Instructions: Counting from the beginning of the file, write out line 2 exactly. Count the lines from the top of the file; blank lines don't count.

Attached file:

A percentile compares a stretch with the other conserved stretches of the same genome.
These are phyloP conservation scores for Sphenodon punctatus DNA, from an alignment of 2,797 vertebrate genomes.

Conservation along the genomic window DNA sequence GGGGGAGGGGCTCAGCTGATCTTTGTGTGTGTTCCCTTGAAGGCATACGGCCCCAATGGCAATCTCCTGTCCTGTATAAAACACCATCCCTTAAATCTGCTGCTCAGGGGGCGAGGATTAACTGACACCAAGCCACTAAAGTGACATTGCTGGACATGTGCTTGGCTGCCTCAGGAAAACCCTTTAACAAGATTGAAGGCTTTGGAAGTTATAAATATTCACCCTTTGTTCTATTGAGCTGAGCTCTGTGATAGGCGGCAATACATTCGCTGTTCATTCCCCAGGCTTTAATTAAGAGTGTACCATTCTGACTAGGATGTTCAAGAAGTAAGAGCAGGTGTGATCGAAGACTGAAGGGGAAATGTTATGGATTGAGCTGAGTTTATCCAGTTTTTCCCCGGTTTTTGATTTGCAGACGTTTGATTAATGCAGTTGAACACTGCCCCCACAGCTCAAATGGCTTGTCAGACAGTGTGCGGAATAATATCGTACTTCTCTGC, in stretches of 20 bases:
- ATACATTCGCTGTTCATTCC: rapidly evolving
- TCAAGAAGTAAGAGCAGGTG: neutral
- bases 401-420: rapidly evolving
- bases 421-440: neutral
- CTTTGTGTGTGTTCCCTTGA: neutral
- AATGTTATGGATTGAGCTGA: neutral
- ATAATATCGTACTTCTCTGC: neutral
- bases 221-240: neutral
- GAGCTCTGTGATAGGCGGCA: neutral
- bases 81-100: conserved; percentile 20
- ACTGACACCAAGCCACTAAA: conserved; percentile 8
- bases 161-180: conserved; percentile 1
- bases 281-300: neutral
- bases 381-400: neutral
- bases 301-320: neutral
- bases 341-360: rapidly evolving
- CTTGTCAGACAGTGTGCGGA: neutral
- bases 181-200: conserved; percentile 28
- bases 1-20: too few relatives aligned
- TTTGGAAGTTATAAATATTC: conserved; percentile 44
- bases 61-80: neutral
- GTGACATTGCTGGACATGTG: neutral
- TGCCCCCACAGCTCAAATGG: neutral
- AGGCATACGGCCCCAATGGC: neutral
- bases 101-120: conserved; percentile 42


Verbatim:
These are phyloP conservation scores for Sphenodon punctatus DNA, from an alignment of 2,797 vertebrate genomes.